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Enough is Enough: A neighborhood on the rise; Lewiston needs skilled workers

By Robert E. Macdonald

Mayor of Lewiston

Over the past five-plus years, Lewiston has seen a moderate growth in business and housing. Lisbon, Lincoln and Main Streets are again becoming the heart and soul of our city.

A variety of restaurants and eateries downtown are creating a cosmopolitan atmosphere in the area. We have large, small and Mom-and-Pop type businesses springing up throughout the downtown, providing much-needed services and local employment for our residents. Blight has been replaced by new business facades, Argo Marketing, a building soon to rise like a phoenix filling in a 15-plus year hole on Lisbon Street and the recreation of Bates Mill No. 5.

We have also built a scenic Riverwalk. We have nature trails throughout the city. Simard Payne Park has been turned into a place where joggers and those on a lunch break can be found. It is a place to take leisure walks or sit and clear your head. It provides a venue for the Balloon Festival, concerts and other area events.

One area that has been transformed into a desirable place to raise a young family is the neighborhood that encompassed the former Pettingill Elementary School. Here the city has formed a partnership with the neighbors, creating what is slowly developing into a beautiful Class A park.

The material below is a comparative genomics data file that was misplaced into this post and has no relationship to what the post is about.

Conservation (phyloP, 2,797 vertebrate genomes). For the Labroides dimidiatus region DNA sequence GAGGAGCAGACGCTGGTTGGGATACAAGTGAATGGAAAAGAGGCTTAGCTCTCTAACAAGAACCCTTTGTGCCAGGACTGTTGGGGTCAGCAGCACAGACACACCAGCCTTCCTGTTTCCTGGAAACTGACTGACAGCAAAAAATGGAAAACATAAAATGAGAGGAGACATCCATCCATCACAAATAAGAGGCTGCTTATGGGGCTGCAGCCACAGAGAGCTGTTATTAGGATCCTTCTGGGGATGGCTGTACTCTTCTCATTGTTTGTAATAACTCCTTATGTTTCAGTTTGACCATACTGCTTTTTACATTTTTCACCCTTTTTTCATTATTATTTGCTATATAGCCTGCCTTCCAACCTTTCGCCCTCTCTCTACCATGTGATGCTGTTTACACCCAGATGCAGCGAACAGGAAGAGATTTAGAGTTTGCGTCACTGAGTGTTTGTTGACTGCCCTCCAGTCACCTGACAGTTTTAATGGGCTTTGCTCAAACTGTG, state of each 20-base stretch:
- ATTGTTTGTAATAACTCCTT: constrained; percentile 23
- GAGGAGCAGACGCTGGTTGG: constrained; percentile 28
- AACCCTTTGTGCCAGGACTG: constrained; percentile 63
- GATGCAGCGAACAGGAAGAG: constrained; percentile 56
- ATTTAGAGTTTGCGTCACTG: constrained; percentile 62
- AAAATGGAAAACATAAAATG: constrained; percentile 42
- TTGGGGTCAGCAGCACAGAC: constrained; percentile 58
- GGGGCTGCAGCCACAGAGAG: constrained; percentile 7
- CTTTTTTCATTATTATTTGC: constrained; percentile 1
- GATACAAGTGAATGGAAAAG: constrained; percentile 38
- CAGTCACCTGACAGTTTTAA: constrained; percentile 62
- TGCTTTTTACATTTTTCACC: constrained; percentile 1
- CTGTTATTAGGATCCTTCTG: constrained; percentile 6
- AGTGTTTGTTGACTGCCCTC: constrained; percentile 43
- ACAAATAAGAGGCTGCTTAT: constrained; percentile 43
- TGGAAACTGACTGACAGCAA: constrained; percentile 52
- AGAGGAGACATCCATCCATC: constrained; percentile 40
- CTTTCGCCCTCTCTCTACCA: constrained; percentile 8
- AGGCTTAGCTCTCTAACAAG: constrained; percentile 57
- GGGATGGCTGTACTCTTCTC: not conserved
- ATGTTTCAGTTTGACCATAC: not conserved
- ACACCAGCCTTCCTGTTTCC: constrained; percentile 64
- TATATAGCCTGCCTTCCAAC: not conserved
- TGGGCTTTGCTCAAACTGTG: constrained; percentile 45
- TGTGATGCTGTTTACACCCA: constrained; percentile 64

The park is not only used as a playground for the local children, but also a venue that provides for neighborhood concerts and the Lewiston Police Department movie night. It also serves as a magnet for area parents to socialize and, most importantly, get to know their neighbors.

Lastly, and most importantly, it allows us to recycle the neighborhood. The Geiger Elementary School has replaced the beloved Pettingill School. This, along with the new park, provides a selling point for the older families in the area who now find their homes overwhelming. Their need to downsize offers young families the opportunity to reside in a well-established neighborhood.

But Lewiston, we have a big problem.

Over the past year I have participated in many business ribbon cuttings, the latest being the L.L. Bean Manufacturing Plant on Lexington Street. One complaint that comes up over and over is the lack of a work force with skill sets needed to fill these jobs.

A majority of the skill sets needed can be obtained at Lewiston High School’s extraordinary technical school. In order to hone these skills, a variety of hands-on courses are offered at a reasonable cost at Central Maine Community College. The cost of these courses pale when compared to what it would cost you for a state college degree—never mind the exorbitant expense of some costly, over-rated private college or university. In addition, costs related to these technical courses may end up being paid for by the Veterans Administration or an employer.

The bottom line is that these skills are not going to bury you with a large debt as you start out on your life’s journey. The salary you earn will allow you to start a family and live the American Dream.

This is a major problem that will have to be solved if we want to continue to grow as a city. As for those who see this as an opening to advocate for non- skilled, non-English speaking individuals, forget about it. We have an immediate need for English-speaking individuals with skills. We don’t have the luxury of time to teach them a new language and train them. We need people with these skills right now.

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